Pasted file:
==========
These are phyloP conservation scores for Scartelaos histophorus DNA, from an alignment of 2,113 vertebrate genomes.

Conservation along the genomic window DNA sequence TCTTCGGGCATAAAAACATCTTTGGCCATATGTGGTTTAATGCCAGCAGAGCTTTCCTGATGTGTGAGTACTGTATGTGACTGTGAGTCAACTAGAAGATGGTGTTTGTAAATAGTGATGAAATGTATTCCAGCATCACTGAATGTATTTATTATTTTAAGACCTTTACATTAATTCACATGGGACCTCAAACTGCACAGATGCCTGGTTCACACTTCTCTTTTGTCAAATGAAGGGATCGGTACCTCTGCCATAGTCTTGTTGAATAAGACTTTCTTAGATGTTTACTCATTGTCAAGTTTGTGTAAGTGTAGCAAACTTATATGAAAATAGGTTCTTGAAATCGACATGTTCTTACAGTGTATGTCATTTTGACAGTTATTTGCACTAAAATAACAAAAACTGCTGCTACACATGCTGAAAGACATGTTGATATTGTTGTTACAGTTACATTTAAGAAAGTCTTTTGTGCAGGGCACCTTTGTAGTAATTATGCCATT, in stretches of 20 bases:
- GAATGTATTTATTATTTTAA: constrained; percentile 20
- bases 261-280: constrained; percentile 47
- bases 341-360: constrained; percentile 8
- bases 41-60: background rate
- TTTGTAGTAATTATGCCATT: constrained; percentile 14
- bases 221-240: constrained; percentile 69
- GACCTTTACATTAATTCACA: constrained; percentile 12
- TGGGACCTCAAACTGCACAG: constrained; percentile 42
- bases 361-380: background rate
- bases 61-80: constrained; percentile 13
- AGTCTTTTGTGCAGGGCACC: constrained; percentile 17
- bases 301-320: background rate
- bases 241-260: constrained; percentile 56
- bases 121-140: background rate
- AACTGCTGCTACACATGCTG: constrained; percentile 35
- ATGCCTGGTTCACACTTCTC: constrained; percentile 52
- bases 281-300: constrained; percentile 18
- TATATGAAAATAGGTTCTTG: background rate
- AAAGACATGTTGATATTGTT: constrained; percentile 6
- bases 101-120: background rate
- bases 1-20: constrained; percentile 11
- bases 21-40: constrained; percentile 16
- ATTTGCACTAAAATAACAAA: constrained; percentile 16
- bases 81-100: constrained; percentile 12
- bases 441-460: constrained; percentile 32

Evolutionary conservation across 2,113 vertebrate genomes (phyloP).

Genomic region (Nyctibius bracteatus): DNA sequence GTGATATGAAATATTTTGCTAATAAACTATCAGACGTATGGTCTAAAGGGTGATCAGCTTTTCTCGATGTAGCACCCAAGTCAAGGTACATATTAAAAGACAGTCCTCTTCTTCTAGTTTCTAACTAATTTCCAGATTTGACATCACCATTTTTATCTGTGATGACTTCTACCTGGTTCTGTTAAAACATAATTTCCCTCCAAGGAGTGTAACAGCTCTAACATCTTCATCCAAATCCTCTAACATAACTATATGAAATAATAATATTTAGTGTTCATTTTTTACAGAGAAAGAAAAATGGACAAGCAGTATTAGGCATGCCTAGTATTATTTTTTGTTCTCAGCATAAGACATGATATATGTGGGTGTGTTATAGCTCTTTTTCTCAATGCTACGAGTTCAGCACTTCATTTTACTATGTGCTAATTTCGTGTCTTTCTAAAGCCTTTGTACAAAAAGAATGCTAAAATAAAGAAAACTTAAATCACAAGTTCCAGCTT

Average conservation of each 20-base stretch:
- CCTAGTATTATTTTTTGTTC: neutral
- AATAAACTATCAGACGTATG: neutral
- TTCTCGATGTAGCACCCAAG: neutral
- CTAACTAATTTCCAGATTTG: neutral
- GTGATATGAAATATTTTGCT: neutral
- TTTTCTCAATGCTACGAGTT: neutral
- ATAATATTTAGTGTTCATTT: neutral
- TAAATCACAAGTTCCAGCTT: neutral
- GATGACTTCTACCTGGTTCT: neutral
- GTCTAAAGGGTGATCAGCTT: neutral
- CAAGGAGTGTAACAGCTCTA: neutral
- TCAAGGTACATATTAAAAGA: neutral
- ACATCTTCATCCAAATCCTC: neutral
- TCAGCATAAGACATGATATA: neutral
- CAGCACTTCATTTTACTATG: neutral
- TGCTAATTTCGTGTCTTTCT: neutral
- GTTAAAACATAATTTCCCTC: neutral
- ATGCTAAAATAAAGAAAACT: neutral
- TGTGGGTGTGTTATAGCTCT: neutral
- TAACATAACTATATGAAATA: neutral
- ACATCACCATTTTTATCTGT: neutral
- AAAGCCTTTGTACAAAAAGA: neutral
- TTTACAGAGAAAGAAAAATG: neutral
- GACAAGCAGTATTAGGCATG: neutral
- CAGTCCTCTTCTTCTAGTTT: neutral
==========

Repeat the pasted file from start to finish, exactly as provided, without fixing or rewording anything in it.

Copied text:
These are phyloP conservation scores for Scartelaos histophorus DNA, from an alignment of 2,113 vertebrate genomes.

Conservation along the genomic window DNA sequence TCTTCGGGCATAAAAACATCTTTGGCCATATGTGGTTTAATGCCAGCAGAGCTTTCCTGATGTGTGAGTACTGTATGTGACTGTGAGTCAACTAGAAGATGGTGTTTGTAAATAGTGATGAAATGTATTCCAGCATCACTGAATGTATTTATTATTTTAAGACCTTTACATTAATTCACATGGGACCTCAAACTGCACAGATGCCTGGTTCACACTTCTCTTTTGTCAAATGAAGGGATCGGTACCTCTGCCATAGTCTTGTTGAATAAGACTTTCTTAGATGTTTACTCATTGTCAAGTTTGTGTAAGTGTAGCAAACTTATATGAAAATAGGTTCTTGAAATCGACATGTTCTTACAGTGTATGTCATTTTGACAGTTATTTGCACTAAAATAACAAAAACTGCTGCTACACATGCTGAAAGACATGTTGATATTGTTGTTACAGTTACATTTAAGAAAGTCTTTTGTGCAGGGCACCTTTGTAGTAATTATGCCATT, in stretches of 20 bases:
- GAATGTATTTATTATTTTAA: constrained; percentile 20
- bases 261-280: constrained; percentile 47
- bases 341-360: constrained; percentile 8
- bases 41-60: background rate
- TTTGTAGTAATTATGCCATT: constrained; percentile 14
- bases 221-240: constrained; percentile 69
- GACCTTTACATTAATTCACA: constrained; percentile 12
- TGGGACCTCAAACTGCACAG: constrained; percentile 42
- bases 361-380: background rate
- bases 61-80: constrained; percentile 13
- AGTCTTTTGTGCAGGGCACC: constrained; percentile 17
- bases 301-320: background rate
- bases 241-260: constrained; percentile 56
- bases 121-140: background rate
- AACTGCTGCTACACATGCTG: constrained; percentile 35
- ATGCCTGGTTCACACTTCTC: constrained; percentile 52
- bases 281-300: constrained; percentile 18
- TATATGAAAATAGGTTCTTG: background rate
- AAAGACATGTTGATATTGTT: constrained; percentile 6
- bases 101-120: background rate
- bases 1-20: constrained; percentile 11
- bases 21-40: constrained; percentile 16
- ATTTGCACTAAAATAACAAA: constrained; percentile 16
- bases 81-100: constrained; percentile 12
- bases 441-460: constrained; percentile 32

Evolutionary conservation across 2,113 vertebrate genomes (phyloP).

Genomic region (Nyctibius bracteatus): DNA sequence GTGATATGAAATATTTTGCTAATAAACTATCAGACGTATGGTCTAAAGGGTGATCAGCTTTTCTCGATGTAGCACCCAAGTCAAGGTACATATTAAAAGACAGTCCTCTTCTTCTAGTTTCTAACTAATTTCCAGATTTGACATCACCATTTTTATCTGTGATGACTTCTACCTGGTTCTGTTAAAACATAATTTCCCTCCAAGGAGTGTAACAGCTCTAACATCTTCATCCAAATCCTCTAACATAACTATATGAAATAATAATATTTAGTGTTCATTTTTTACAGAGAAAGAAAAATGGACAAGCAGTATTAGGCATGCCTAGTATTATTTTTTGTTCTCAGCATAAGACATGATATATGTGGGTGTGTTATAGCTCTTTTTCTCAATGCTACGAGTTCAGCACTTCATTTTACTATGTGCTAATTTCGTGTCTTTCTAAAGCCTTTGTACAAAAAGAATGCTAAAATAAAGAAAACTTAAATCACAAGTTCCAGCTT

Average conservation of each 20-base stretch:
- CCTAGTATTATTTTTTGTTC: neutral
- AATAAACTATCAGACGTATG: neutral
- TTCTCGATGTAGCACCCAAG: neutral
- CTAACTAATTTCCAGATTTG: neutral
- GTGATATGAAATATTTTGCT: neutral
- TTTTCTCAATGCTACGAGTT: neutral
- ATAATATTTAGTGTTCATTT: neutral
- TAAATCACAAGTTCCAGCTT: neutral
- GATGACTTCTACCTGGTTCT: neutral
- GTCTAAAGGGTGATCAGCTT: neutral
- CAAGGAGTGTAACAGCTCTA: neutral
- TCAAGGTACATATTAAAAGA: neutral
- ACATCTTCATCCAAATCCTC: neutral
- TCAGCATAAGACATGATATA: neutral
- CAGCACTTCATTTTACTATG: neutral
- TGCTAATTTCGTGTCTTTCT: neutral
- GTTAAAACATAATTTCCCTC: neutral
- ATGCTAAAATAAAGAAAACT: neutral
- TGTGGGTGTGTTATAGCTCT: neutral
- TAACATAACTATATGAAATA: neutral
- ACATCACCATTTTTATCTGT: neutral
- AAAGCCTTTGTACAAAAAGA: neutral
- TTTACAGAGAAAGAAAAATG: neutral
- GACAAGCAGTATTAGGCATG: neutral
- CAGTCCTCTTCTTCTAGTTT: neutral